0.35

75.2%

73.8%

62.3%

< 0.001

Physical activity(> 17 h/month)b

60.2%

61.5%

43.7%

0.074

70.7%

58.5%

52.1%

< 0.001

Drink alcohol (y/n)b

20.4%

16.3%

14.2%

0.6

68.1%

77.9%

75.1%

< 0.001

*n = 41 white British/Irish women aged 58-59 years excluded from the table because not represented in Asian cohort born before 1950

aMean (standard deviation) presented

bpercentage presented

One of the largest changes was in the number of children and age at birth of first child. In the Asian group, there was a tendency for the older cohort to have given birth later and to have fewer children (31.1% in cohort born before 1950 had four or more children compared with 22.1% born ≥1960). There was also a doubling in nulliparity rates (6.3% to 13.1%). Similar trends were seen for white British/Irish women. Changes in frequency of physical activity were also observed; younger Asian and white British/Irish women were less likely to exercise. Alcohol use was most prevalent for white British/Irish women born after 1950. Due to the large sample size, many of the trends of other risk factors in white British/Irish women were statistically significant, but some differences were not large.

Rates of breast cancer by age group are presented in Table 4. Age standardised rates were lower in Asian women. Although this is in line with expectations from the analysis of risk factors, we lack statistical power to detect differences.
Table 4

Rates of breast cancer by age and ethnic group

 

White

Asian

 

Women

Breast Cancer

Follow upa

Annual rate

Women

Breast Cancer

Follow upa

Annual rate

Age (y)

N (%)

N (%)

(y)

(per 1000)

N (%)

N (%)

(y)

(per 1000)

Weightsb

46-49

256 (29%)

2 (13%)

1042.4

1.9

10,380 (20%)

164 (15%)

39,679.8

4.1

22

50-54

289 (33%)

9 (60%)

1423.8

6.3

13,526 (26%)

246 (23%)

61,907.0

4.0

22

55-59

152 (17%)

2 (13%)

802.1

2.5

9735 (19%)

184 (17%)

48,530.3

3.8

20

60-64

112 (13%)

1 (7%)

579.8

1.7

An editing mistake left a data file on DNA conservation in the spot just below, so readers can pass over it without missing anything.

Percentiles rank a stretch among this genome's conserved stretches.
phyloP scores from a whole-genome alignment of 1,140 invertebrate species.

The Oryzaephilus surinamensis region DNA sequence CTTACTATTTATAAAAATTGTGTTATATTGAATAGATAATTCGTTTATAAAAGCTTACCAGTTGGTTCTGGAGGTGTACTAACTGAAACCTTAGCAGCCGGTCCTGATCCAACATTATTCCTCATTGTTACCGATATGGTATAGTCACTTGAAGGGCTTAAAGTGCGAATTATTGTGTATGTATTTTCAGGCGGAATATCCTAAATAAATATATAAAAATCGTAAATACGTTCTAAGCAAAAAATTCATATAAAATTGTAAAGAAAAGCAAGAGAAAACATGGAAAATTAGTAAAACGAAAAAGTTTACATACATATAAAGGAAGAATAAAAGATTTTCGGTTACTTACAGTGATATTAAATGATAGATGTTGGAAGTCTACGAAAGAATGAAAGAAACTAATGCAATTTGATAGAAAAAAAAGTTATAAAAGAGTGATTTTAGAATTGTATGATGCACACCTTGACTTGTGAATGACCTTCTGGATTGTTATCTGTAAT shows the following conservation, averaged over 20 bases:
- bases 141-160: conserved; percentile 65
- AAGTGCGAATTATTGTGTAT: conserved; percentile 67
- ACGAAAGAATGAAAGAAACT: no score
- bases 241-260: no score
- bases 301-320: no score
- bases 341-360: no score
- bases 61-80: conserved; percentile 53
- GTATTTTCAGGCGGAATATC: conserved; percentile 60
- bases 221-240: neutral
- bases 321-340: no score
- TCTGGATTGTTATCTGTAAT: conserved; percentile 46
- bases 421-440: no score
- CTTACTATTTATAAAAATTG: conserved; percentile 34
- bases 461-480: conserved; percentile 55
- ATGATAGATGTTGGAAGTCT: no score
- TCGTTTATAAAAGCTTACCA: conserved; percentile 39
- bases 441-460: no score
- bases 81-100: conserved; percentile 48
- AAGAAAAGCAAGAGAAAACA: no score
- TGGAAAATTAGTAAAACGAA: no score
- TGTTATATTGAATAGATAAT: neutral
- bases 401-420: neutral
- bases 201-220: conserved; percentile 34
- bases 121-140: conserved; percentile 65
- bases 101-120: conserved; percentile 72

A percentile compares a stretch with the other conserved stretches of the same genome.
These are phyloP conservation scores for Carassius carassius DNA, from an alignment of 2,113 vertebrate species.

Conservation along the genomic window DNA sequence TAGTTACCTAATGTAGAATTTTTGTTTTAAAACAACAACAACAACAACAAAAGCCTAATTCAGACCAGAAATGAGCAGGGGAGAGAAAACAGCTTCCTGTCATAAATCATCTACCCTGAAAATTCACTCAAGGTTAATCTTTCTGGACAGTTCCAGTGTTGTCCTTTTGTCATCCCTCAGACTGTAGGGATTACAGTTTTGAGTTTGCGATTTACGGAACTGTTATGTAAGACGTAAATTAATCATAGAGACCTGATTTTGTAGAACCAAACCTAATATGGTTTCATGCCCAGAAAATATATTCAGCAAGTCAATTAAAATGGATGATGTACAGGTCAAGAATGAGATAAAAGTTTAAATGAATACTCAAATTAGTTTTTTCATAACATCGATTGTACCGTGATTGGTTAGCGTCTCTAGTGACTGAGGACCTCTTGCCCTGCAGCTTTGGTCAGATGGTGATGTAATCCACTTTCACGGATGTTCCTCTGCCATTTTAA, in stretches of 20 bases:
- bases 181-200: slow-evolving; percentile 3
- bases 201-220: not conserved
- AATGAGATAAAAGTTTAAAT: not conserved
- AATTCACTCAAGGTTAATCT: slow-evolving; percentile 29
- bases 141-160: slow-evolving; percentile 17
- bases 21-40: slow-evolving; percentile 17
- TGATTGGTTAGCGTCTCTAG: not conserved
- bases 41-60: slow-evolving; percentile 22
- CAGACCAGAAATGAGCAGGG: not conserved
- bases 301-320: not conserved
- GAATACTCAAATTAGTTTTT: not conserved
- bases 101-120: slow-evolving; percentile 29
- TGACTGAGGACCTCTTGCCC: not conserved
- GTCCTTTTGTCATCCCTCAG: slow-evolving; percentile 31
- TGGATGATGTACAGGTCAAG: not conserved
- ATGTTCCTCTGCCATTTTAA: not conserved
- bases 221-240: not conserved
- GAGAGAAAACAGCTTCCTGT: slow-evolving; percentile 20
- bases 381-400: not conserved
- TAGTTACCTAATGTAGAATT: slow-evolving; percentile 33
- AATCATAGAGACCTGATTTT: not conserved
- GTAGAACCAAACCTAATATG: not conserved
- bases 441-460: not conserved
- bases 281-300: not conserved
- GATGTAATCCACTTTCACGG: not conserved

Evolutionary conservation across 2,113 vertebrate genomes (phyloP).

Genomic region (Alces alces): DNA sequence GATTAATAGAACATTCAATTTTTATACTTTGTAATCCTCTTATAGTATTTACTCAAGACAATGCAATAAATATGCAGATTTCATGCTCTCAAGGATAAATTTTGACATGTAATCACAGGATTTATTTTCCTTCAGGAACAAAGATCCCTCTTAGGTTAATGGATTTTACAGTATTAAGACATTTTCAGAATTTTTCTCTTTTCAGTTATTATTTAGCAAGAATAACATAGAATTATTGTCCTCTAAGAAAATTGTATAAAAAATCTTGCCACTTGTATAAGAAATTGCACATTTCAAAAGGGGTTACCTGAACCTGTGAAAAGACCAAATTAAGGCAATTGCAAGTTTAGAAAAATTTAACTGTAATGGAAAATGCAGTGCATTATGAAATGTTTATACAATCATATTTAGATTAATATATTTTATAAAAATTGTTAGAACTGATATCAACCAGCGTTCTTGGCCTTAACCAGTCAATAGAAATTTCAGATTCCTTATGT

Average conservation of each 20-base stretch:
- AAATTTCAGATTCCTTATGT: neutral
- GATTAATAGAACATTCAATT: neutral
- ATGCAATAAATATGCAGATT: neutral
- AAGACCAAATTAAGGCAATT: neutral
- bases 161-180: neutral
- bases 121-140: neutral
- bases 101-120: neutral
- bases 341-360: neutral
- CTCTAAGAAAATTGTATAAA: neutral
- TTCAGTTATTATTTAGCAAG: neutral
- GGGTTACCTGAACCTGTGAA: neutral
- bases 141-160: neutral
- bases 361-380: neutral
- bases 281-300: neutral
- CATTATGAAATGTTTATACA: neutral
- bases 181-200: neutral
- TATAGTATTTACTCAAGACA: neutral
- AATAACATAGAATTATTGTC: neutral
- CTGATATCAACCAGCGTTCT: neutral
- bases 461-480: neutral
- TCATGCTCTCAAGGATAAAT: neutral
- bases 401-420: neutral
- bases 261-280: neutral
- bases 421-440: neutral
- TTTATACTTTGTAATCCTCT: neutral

9870 (19%)

277 (26%)

48,984.0

5.7

19

65-69

59 (7%)

1 (7%)

310.3

3.2

6700 (13%)

174 (16%)

33,371.6

5.2

17

70-73

11 (1%)

0 (0%)

54.1

0

1588 (3%)

31 (3%)

7819.4

4.0

0

Age-standardized (95% CI)

  

3.2 (1.6 - 5.2)

   

4.5 (4.2-4.8)

aFollow up is the total number of women-years in each group from questionnaire to last follow up

bEuropean standard population (2013) weights. Standardised rates only include women aged 46-69 years due to small number in Asian 70-73 years group

Discussion

The present study has found that the predicted breast cancer risk attributable to some reproductive and hormonal risk factors is lower in Asian women than in the white British/Irish population attending mammographic screening in Greater Manchester. Asian women were more likely to be protected by multiple child births, absence of alcohol or hormone therapy use and a slightly later age at menarche. However, they were more likely to have increased risks related to larger adult weight gains and lower levels of physical activity.

The most thorough examination of ethnicity and breast cancer risk in the UK to date was analysis based on the Million Women Study (MWS). This recruited women, on average, 13 years earlier than in the PROCAS study [16]. It found that South Asian women had a reduced breast cancer incidence compared with white women (relative risk 0.82, 95% CI 0.72–0.94). By way of comparison, in this study the average 10 year standardised predicted relative risk for Asian vs white women was 2.67/3.07 = 0.87.

PROCAS is a more recent birth cohort than in the MWS, in which the youngest women were born in 1951. Thus the PROCAS and MWS cohorts represent different generations of Asian women. Furthermore, it is possible that the majority of Asian women in the MWS were born and brought up in Asia, as mass migration to the UK only began after 1947. We do not have data on place of birth in PROCAS, but it is probable that most Asian women in PROCAS were born or resided in the UK during pubertal development. Approximately 5.3% of the Asian group in the MWS reported a first-degree relative with breast cancer, compared with 9.5% of the white group. In the present study, the age-standardised percentage was 10.4% of Asian women compared with 12.1% of the white British/Irish population. The much closer percentages between ethnic groups in our study might reflect that previous generations in Asia had much lower breast cancer incidences and shorter lifespans. We found a small increase in mammographic density in Asian women compared to white British/Irish women after adjustment for age and BMI, which is in line with previous studies [17].

Some important trends in risk factors for Asian and white British/Irish women were observed, for instance, later ages at first birth were observed within the more recent birth cohorts. Previous research has indicated that part of the change in incidence in Asian populations who migrate to Western countries might be due to changes in parity [16]. The trend in the Asian group here was quite clear, with a doubling of nulliparity rates, fewer children and a later age at first birth. In addition, adult weight gain is becoming an established predictor of post-menopausal breast cancer risk [18]. Asian women had proportionally greater adult weight gains than white British/Irish women and they were also far less likely to undertake regular physical activity or meet physical activity guidelines, particularly in the more recent birth cohort. This pattern is also expected to lead to increasing breast cancer risk for Asian women, including those women who are currently pre-menopausal.